Driving position and dashboard
The broad driver’s seat is extremely comfortable, although you do have to adjust it manually if you opt for the entry-level trim. The posher trims have fully electric adjustment for everything bar the headrest.
The cushioned lid of the raised centre cubby doubles as a well-placed armrest and the dashboard is easy to figure out. Although there are physical dials to adjust the temperature of the climate control and engage the off-road modes, changing settings such as the fan speed or driving mode requires you to press touch-sensitive buttons that are more fiddly to use on the move.
On the top two trims, the analogue instrument dials behind the steering wheel are replaced by an ‘interactive driver display’. This is a crisp digital screen that displays information such as music tracks or sat-nav mapping alongside the usual speed and engine data. It’s intuitive to use and prevents you from spending long periods of time with your eyes off the road when following navigation instructions, but isn't as configurable as an Audi Q5's similar Virtual Cockpit system.
Visibility, parking sensors and cameras
The Discovery Sport’s chunky door mirrors give you a good rearward view but can obstruct forward visibility at junctions. There’s also a blindspot when looking over your shoulder; you'll need to bear this in mind when changing lanes, especially if you haven't got the blindspot monitoring system (more about which in the safety section on the next page).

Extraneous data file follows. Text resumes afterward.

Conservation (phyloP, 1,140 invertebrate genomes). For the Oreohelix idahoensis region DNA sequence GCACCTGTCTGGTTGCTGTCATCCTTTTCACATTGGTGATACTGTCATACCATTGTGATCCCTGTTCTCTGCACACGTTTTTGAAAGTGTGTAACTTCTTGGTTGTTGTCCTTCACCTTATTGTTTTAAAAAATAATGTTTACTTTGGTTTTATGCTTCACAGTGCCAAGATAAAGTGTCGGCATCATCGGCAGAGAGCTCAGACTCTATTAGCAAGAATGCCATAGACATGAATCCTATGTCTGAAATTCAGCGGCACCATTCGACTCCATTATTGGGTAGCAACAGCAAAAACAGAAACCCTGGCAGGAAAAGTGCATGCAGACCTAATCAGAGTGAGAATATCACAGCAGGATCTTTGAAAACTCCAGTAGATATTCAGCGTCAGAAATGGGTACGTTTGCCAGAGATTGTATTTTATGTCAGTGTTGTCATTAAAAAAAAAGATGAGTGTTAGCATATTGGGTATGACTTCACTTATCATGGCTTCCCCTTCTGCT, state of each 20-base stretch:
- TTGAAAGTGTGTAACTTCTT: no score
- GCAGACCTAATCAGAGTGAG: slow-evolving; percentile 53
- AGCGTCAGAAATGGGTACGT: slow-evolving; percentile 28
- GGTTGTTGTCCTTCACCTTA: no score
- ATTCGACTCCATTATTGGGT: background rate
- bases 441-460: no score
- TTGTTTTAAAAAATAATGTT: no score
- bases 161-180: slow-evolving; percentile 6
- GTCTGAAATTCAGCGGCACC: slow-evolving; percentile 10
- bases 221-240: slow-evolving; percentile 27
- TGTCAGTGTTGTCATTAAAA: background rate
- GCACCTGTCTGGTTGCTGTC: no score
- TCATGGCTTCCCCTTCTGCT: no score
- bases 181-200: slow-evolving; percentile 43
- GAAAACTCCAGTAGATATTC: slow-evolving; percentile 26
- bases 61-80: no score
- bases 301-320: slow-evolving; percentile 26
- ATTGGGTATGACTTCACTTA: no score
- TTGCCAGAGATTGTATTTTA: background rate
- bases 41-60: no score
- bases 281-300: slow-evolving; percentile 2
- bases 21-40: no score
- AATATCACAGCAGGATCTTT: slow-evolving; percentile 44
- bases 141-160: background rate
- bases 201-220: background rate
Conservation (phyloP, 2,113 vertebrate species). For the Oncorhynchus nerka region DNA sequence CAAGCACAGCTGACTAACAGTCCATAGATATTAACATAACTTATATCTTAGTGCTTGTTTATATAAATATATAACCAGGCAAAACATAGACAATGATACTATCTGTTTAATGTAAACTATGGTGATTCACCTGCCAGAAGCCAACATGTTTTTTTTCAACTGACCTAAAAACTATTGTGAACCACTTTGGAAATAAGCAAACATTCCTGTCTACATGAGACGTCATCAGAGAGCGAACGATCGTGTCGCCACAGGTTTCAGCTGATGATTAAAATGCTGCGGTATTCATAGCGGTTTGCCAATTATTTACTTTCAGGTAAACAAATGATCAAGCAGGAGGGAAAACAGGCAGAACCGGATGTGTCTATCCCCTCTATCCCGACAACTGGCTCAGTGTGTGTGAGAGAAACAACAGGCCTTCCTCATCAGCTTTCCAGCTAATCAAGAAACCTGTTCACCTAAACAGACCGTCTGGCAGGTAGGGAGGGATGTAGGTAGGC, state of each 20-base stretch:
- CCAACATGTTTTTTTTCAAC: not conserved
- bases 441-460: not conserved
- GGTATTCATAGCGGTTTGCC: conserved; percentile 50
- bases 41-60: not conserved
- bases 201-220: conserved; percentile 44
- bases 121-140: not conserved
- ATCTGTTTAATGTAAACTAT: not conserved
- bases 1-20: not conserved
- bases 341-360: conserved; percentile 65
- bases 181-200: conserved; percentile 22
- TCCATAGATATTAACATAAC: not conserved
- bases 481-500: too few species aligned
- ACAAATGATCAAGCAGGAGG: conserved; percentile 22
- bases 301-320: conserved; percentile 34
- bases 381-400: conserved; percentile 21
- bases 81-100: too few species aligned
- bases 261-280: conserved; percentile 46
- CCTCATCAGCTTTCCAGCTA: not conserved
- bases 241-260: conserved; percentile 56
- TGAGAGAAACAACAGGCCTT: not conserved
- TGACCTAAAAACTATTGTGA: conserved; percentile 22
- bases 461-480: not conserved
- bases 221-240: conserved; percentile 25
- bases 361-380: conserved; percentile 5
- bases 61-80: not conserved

All Discovery Sports come with front and rear parking sensors plus a reversing camera as standard. Also available are a 360deg ‘birds-eye-view’ monitor, a camera that replaces the rear-view mirror and a feature called ClearSight Ground View, which projects a view of the ground beneath the front of the car onto the touchscreen to help when tackling off-road trails.
LED headlights are standard across the range, but go for SE trim or above and you’ll get upgraded ‘Premium’ versions that use twice as many diodes, allowing you to see in greater detail in the dark.
Sat nav and infotainment
The infotainment system is largely the same as the one in the Range Rover Evoque; its 10.0in touchscreen is sharp, though, and you get plenty of connectivity, including Apple CarPlay and Android Auto smartphone mirroring on all but the entry-level trim. This means you can use smartphone apps, such as Google Maps, via the touchscreen.
True, the screen can sometimes be a bit sluggish to respond to prods, and its operating system isn’t as intuitive as the BMW X3's (BMW's iDrive rotary controller interface is much easier to use on the move), but it’s still one of the better systems in the large SUV class. If specified, information from the main infotainment system can be displayed on the Interactive Driver Display that we mentioned above.
Optional extras include various sound system upgrades. You can even have a digital TV.
The interior of the Discovery Sport is characterised by plenty of plush, dense-feeling materials, well-damped rotary heating controls and classy touches, including brushed-metal trim. Yes, there are scratchier plastics lower down the dashboard and doors, but you certainly wouldn't call it spartan.
It doesn’t feel quite as solidly built or well finished inside as some of its German rivals, in particular the Q5 and X3, but is a lot better screwed together than the flimsy Mercedes GLC. However, the Discovery Sport is plusher inside than most of the mainstream seven-seat SUV competition, including the Kia Sorento and Skoda Kodiaq. In short, it lives up to its premium billing.